Although capitalism oppresses people on many different levels, race and sex to name but two; it is the exploitation of our labour that is fundamental to the system. It is on this front that the fight for a new society will be won or lost. If we can reclaim that aspect of our lives, the system can be overturned and replaced with something much better.


The working class are brought together in large towns and cities. At work we co-operate with others. Each person has to do their bit so that the person at the next stage of production can do theirs. In the services it is the same; in hospitals, schools and offices. This means that the working class can be a force capable, not only of rebelling against injustice but of taking over and recreating society in its' own interests.

As a class we have to think and act collectively. In a strike you need the support of your workmates and of the workers in supplier firms. Individual action won't get you very far. We have to co-operate. The same applies to the mammoth task of creating a new society. We cannot divide up an office or factory between all the workers there. We act as a group or not at all. This collective nature that is part and parcel of our class provides the basis for the solidarity and mutual aid we will need to scrap the old order and build a truly free and egalitarian society.


However just because someone is a worker it does not always follow that he or she will think of themself as a worker, or realise the potential for change that the working class collectively possesses. We all know of workers who sometimes identify with their boss, or unemployed people who become demoralised and totally isolated from any sense of belonging to the working class. And there are plenty of ignorant academics running around talking rubbish about a new 'sub class' and a 'natural conflict' between those with jobs and those without.

Class consciousness, an awareness of our common interests and the potential we have for real change, needs to be encouraged and strengthened. This is one of the tasks of an anarchist organisation.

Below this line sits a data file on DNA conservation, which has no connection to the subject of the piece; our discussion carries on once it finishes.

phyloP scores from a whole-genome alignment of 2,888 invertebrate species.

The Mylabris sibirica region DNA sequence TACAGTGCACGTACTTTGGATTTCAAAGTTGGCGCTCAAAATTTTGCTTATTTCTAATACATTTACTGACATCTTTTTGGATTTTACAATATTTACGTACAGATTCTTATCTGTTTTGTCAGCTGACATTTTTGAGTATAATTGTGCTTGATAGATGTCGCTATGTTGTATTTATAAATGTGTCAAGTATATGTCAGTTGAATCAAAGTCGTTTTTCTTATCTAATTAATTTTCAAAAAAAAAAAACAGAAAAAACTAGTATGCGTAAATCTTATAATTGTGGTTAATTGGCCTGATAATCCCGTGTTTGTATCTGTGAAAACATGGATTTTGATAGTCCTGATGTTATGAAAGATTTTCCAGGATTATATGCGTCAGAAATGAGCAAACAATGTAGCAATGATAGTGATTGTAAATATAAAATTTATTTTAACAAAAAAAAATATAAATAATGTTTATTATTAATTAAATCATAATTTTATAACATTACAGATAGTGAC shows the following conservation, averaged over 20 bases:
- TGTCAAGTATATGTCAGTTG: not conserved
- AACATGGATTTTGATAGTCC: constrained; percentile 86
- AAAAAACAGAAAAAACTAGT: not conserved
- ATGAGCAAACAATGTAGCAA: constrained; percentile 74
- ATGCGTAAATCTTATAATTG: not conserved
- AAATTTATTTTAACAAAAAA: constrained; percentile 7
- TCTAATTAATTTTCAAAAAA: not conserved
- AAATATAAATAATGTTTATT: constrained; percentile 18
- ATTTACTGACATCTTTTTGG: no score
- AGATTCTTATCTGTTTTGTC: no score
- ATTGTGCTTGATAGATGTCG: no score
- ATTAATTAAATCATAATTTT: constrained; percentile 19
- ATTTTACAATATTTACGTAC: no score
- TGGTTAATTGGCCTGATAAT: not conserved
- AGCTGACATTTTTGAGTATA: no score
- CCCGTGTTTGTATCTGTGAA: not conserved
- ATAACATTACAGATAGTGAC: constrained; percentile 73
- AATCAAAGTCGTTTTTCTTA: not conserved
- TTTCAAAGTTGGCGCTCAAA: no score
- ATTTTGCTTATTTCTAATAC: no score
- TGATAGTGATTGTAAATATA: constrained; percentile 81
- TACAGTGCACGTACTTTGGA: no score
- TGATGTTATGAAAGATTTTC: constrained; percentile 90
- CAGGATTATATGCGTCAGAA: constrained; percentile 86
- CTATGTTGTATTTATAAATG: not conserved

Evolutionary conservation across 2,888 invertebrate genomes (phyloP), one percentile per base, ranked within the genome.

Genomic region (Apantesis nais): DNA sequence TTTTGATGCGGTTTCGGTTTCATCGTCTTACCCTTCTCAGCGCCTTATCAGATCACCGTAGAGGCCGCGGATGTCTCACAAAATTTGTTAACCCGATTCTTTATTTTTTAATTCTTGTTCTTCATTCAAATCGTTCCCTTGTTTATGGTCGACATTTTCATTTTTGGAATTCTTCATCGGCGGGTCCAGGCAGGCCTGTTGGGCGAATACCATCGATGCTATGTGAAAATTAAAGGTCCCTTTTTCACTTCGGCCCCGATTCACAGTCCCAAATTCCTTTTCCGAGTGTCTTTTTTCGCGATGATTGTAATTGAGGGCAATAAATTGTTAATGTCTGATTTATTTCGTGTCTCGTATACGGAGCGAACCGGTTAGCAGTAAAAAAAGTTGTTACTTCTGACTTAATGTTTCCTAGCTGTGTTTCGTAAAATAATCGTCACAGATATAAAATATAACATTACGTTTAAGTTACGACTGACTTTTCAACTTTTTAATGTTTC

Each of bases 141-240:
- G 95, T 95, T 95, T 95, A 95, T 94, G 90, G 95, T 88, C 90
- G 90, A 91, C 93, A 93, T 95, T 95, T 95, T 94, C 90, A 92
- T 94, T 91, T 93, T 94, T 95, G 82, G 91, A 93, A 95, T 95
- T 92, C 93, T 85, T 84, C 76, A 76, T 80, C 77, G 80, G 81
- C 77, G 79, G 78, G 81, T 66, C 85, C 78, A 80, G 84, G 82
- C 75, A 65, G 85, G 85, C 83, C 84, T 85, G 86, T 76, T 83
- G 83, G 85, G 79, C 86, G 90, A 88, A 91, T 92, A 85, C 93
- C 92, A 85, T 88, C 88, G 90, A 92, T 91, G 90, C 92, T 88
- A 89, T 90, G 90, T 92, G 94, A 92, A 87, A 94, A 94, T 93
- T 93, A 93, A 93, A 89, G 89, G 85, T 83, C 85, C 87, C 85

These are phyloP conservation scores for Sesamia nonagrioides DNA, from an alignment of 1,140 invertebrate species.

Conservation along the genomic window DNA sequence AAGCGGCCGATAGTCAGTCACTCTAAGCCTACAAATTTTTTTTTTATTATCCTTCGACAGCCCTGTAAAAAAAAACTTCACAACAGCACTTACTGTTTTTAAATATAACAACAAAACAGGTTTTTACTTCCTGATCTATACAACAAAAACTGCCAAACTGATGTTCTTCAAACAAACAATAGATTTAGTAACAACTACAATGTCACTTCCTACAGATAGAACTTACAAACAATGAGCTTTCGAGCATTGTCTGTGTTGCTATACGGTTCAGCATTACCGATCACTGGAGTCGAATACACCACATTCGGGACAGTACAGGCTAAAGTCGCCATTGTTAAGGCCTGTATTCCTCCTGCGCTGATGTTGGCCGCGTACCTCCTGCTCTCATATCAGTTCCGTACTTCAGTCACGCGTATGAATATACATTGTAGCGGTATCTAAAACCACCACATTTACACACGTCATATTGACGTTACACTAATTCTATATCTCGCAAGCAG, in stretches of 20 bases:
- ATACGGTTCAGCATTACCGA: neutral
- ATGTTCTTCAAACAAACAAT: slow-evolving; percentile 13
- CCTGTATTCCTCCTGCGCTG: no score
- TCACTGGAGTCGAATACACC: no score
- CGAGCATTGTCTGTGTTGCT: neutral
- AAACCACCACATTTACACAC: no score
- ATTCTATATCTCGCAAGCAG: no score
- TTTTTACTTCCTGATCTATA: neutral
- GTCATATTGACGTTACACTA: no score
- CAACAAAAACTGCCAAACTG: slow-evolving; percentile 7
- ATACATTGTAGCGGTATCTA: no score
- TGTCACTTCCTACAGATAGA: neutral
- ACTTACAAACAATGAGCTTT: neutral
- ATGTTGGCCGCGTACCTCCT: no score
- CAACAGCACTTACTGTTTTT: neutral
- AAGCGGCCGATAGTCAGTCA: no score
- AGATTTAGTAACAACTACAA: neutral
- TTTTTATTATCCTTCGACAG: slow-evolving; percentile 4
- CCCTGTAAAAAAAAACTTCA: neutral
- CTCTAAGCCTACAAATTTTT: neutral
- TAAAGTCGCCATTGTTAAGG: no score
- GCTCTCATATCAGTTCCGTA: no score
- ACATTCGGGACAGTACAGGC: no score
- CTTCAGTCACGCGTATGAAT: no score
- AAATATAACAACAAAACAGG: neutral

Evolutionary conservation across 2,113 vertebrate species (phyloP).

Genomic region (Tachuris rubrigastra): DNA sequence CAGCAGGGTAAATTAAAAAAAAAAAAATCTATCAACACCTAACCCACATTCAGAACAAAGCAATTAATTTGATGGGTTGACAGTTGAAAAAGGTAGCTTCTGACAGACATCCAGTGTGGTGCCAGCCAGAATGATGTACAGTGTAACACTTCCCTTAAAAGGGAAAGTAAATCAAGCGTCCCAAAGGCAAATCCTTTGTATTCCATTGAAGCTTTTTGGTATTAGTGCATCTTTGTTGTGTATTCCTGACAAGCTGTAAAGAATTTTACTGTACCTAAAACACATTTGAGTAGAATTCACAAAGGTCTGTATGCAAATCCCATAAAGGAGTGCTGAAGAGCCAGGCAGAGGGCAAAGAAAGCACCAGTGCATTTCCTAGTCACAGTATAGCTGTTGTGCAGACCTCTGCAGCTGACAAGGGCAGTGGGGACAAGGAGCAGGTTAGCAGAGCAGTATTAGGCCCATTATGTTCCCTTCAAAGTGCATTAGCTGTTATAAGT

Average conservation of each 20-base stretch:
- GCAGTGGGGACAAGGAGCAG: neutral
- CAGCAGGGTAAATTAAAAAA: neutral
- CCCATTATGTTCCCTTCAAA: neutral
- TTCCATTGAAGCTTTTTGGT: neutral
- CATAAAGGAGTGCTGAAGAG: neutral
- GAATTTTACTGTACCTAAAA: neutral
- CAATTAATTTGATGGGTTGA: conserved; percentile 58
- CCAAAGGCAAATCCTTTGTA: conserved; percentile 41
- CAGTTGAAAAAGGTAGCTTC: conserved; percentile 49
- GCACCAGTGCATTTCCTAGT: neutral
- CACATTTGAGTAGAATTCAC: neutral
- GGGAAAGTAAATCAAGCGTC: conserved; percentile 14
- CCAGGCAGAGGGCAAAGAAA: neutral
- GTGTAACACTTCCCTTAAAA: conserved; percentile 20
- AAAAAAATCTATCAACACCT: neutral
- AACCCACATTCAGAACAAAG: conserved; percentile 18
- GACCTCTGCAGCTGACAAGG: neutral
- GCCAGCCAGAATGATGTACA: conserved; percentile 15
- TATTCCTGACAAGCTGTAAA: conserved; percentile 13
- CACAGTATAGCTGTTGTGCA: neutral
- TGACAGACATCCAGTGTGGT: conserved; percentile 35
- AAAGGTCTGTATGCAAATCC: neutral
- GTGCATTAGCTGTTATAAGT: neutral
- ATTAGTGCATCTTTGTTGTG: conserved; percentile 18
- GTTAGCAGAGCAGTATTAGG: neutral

The struggle between the classes will only come to an end when the boss class and the state which protects their privileged position are overthrown. Nationalisation or state control of the means of production would not mean an end to class society. It would simply mean the replacement of individual capitalists by a bureaucratic state capitalism. Like their predecessors they would be in control and would have the final say about what happens to the wealth we create. Whether they like it or not this would be the logical outcome of the statist politics of the Workers Party, Sinn Fein and the Labour Left.


Only the direct control and management of production by the working class themselves can end the class division. A classless society is not possible without this.

Everyone affected by a decision should have a say in making that decision. Production in an anarchist society would be managed by an elected workers' council in each workplace. Planning on a higher level would be subject to the agreement of delegates from the councils, delegates who would be subject to a mandate from their members and instantly recallable if they don't do the job they were elected to do. In such a society the wealth would be created and managed for the benefit of all. There would be no elite of bosses or rulers. This is the vital precondition for real freedom.

Alan MacSimóin

From Workers Solidarity No31, 1991